Immortalized through catchy slogans and sage sayings, there is tremendous strength and agility born out of individuals uniting around a common goal.
- Many hands make light work.
- United we stand, divided we fall.
- Teamwork makes the dream work.
Since we hear variations of these phrases so often, they can feel a little cheesy and fall flat. But despite the multitude of motivational posters and company coffee mugs boasting such pithy proverbs, their existence—and ongoing endurance—points to an exquisite reality:
We were made to work together.
Consider the last time you heard about volunteers and emergency service personnel rallying to clean up after a natural disaster. Recall the most recent winter coat drive for your local homeless shelter. Remember your relocation from one home to another. In each of these situations, people joined forces to accomplish a clearly defined task. Resources contributed to each cause were evaluated and leveraged to make the greatest impact.
Now imagine the outcomes for these same scenarios if every person wanted to do something to help, but they did it on their own instead of in concert with others.
The cleanup might take years instead of months.
Only a few people in need might receive warm coats.
You would have had to waste more back-and-forth trips between Home 1 and Home 2.
To be fair, the work gets done, and it might even get done well. But precious time is lost, fewer positive outcomes are realized, and morale erodes swiftly. What’s more, resources are scattered between each effort—a little here, a little there, and a little more way over there. The effect is more of a patchy drizzle instead of a soaking rain: good and necessary, but much more is needed to successfully overcome the drought.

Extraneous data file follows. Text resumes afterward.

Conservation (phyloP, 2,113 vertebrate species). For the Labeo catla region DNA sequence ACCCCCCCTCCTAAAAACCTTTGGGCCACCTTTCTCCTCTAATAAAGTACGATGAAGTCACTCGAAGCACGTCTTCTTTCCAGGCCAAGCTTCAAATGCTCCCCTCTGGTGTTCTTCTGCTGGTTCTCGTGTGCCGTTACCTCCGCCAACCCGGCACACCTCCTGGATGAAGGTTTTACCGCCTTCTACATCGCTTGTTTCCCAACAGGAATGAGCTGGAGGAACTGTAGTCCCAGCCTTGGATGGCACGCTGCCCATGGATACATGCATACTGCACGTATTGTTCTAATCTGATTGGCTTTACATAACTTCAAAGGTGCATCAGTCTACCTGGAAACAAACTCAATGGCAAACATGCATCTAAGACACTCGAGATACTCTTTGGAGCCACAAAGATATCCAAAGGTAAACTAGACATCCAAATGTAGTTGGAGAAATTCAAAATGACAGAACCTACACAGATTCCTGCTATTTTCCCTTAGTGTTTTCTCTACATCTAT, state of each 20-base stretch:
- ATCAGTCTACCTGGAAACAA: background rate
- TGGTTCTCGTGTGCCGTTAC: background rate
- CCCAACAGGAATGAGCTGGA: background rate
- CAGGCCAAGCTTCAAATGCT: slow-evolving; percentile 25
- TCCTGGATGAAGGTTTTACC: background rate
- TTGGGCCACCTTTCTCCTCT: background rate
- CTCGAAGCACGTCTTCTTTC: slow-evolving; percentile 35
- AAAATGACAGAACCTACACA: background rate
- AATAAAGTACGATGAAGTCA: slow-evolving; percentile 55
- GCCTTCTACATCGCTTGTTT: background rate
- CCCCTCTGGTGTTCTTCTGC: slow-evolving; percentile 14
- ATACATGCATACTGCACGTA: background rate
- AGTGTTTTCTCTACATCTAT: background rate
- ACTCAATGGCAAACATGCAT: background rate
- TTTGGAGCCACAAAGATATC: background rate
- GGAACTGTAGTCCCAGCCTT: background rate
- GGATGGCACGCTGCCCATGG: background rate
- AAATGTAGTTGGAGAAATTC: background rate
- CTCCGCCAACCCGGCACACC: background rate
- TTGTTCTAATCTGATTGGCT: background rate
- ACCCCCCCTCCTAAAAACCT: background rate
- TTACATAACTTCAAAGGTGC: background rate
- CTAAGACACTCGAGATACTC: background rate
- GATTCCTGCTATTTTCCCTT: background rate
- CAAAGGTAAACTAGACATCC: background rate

Now apply this concept to today’s missional world. A multitude of wonderful organizations are actively addressing the most urgent physical and spiritual needs of mankind through water projects, justice missions, discipleship programs, and so many more. Altruistic people are accomplishing extraordinary things for consequential purposes.
Having a vast number of groups working on the same social, physical, or spiritual issue is one of the most positive things about the current philanthropic climate. However, having a vast number of groups working independently on these issues creates silos of knowledge and resource. Disparate technologies and solutions can emerge. Some efforts may even be redundant. All of this can unnecessarily slow the very necessary work that each organization is trying to accomplish.
Having a vast number of groups working independently on these issues creates silos of knowledge and resources.
But how do you harness the energy and ideas and goals from so many organizations and channel them toward sustainable collective impact?
Enter the backbone organization.